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March 6, 1943


JAMA. 1943;121(10):762-763. doi:10.1001/jama.1943.02840100048013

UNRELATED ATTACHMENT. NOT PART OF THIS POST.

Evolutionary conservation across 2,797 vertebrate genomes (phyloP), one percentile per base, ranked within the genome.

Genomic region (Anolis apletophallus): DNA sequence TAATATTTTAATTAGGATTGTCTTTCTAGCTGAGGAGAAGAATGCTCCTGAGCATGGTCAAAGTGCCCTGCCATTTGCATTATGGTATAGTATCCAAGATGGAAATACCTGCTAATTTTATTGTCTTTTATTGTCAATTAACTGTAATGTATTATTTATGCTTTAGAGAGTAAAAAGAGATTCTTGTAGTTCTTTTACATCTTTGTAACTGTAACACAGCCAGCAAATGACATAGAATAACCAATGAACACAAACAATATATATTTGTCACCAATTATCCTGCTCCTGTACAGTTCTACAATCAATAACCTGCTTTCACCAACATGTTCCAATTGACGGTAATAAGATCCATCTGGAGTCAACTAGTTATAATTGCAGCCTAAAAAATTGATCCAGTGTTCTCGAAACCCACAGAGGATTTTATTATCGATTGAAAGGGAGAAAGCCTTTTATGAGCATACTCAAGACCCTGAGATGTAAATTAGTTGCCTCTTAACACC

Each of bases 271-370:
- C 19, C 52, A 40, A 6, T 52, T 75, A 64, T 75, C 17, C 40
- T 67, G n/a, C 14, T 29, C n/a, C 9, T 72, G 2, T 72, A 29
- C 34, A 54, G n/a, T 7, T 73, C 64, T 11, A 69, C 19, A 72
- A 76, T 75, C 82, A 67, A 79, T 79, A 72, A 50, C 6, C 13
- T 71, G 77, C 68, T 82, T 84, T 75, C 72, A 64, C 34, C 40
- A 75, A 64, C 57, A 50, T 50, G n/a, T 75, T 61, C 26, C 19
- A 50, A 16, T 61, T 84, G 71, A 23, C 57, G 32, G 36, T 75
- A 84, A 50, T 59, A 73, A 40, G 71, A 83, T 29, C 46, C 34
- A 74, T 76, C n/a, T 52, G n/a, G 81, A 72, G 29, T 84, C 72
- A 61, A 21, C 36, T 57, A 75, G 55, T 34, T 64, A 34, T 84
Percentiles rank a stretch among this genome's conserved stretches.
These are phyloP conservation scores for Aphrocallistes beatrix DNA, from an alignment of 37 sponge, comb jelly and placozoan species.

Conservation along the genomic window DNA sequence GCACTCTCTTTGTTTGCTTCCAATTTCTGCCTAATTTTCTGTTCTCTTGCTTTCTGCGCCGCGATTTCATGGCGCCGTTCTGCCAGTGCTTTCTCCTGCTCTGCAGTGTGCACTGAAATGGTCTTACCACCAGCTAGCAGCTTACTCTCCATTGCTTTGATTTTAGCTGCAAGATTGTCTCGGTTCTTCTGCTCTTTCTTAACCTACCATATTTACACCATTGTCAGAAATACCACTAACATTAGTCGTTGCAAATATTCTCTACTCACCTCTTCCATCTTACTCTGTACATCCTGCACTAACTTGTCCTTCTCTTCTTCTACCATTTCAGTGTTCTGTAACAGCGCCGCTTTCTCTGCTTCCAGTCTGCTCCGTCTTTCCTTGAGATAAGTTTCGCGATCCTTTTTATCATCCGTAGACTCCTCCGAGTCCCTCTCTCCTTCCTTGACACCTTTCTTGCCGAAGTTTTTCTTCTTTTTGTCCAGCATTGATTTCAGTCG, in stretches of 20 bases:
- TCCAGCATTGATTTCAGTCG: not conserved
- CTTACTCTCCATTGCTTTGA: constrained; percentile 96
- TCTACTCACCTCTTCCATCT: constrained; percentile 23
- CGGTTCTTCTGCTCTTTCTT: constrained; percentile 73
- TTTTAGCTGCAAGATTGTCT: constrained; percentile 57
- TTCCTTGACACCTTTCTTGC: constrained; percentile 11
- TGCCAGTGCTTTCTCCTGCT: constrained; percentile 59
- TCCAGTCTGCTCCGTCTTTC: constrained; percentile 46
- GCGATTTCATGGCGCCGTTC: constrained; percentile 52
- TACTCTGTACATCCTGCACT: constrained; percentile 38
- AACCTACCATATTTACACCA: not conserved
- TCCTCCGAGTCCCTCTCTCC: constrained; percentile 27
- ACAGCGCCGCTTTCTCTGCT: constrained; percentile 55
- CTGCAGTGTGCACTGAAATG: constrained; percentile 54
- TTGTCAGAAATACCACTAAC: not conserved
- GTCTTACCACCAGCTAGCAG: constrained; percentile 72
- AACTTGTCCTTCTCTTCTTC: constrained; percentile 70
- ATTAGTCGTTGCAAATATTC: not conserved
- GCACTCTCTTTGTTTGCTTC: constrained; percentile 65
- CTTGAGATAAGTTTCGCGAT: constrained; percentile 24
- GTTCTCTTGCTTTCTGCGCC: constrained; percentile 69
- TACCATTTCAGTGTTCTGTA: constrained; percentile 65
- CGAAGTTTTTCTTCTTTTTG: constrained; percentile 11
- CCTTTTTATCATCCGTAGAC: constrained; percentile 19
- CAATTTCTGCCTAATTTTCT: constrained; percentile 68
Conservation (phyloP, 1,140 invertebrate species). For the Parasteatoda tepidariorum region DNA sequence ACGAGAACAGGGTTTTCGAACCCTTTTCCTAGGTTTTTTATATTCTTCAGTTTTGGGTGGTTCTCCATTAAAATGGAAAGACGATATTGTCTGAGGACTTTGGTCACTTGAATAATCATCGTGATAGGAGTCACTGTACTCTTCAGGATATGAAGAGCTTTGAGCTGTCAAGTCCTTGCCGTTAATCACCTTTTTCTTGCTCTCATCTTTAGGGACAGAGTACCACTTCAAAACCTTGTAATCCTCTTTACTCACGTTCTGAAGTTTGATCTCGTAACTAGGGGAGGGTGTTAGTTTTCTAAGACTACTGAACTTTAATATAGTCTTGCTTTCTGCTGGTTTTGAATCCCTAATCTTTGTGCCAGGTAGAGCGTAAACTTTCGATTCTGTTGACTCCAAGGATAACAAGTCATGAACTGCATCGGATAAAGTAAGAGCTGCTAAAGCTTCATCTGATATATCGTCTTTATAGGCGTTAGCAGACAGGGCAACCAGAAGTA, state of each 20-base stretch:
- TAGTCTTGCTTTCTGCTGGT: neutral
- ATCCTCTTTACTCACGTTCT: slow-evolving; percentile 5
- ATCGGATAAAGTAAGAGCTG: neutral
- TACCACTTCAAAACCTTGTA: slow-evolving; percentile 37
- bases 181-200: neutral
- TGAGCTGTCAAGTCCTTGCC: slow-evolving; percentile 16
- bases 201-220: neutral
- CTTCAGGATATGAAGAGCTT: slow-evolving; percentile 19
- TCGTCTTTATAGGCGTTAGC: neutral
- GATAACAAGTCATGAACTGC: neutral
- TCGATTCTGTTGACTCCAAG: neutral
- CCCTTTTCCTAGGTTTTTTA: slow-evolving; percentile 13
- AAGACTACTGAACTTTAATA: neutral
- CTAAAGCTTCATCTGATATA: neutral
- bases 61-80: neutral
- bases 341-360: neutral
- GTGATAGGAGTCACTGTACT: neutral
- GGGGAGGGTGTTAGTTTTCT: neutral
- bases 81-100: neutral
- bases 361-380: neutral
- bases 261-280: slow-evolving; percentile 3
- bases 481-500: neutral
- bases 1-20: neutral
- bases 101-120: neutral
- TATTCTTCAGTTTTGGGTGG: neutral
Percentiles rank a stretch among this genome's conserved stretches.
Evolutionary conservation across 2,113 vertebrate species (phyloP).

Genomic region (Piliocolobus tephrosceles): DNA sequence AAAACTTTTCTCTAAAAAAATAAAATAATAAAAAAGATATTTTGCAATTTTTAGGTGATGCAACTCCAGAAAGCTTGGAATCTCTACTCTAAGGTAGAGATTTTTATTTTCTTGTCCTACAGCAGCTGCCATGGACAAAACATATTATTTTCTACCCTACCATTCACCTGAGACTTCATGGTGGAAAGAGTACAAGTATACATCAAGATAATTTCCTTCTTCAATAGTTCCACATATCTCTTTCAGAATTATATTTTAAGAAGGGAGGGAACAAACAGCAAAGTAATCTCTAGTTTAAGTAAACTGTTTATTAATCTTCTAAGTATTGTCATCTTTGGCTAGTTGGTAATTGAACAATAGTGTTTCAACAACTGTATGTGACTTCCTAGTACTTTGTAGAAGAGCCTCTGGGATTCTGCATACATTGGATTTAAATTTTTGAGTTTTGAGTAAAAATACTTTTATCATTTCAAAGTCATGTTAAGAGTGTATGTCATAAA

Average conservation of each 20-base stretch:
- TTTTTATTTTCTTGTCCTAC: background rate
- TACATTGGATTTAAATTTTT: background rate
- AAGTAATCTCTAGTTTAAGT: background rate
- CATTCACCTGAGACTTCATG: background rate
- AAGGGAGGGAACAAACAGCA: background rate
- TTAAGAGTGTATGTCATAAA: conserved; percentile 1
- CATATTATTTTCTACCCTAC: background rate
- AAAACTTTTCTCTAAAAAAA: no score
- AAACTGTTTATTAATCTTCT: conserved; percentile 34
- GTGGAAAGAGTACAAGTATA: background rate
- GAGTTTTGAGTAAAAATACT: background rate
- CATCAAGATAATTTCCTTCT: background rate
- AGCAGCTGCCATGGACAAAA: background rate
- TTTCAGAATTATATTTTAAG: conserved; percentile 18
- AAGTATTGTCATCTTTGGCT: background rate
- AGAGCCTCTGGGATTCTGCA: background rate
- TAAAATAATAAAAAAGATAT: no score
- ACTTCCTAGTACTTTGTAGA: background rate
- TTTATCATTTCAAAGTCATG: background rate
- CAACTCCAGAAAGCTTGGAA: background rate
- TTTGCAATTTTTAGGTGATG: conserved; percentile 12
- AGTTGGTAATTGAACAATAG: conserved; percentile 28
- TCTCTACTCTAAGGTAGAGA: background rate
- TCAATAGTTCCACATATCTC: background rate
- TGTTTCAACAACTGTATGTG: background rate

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When the medical history of World War II is written the year that elapsed following the treacherous attack by Japan at Pearl Harbor will be recognized as one in which the Medical Department of the United States Army was expanded tremendously in personnel, organized units, supplies and responsibilities and in which it met all these demands quietly and efficiently. Now with more than thirty-five thousand medical officers, with hundreds of thousands of medical corps men, with double the number of general and station hospitals and well-nigh triple the bed capacity, it stands ready to meet any new obligations that may be placed upon it. During the year the only serious incident from a medical point of view was the jaundice associated with inoculation against yellow fever. The first week of February 1943 found atypical pneumonia and meningitis most prominent of the infectious diseases but even these were scattering with a

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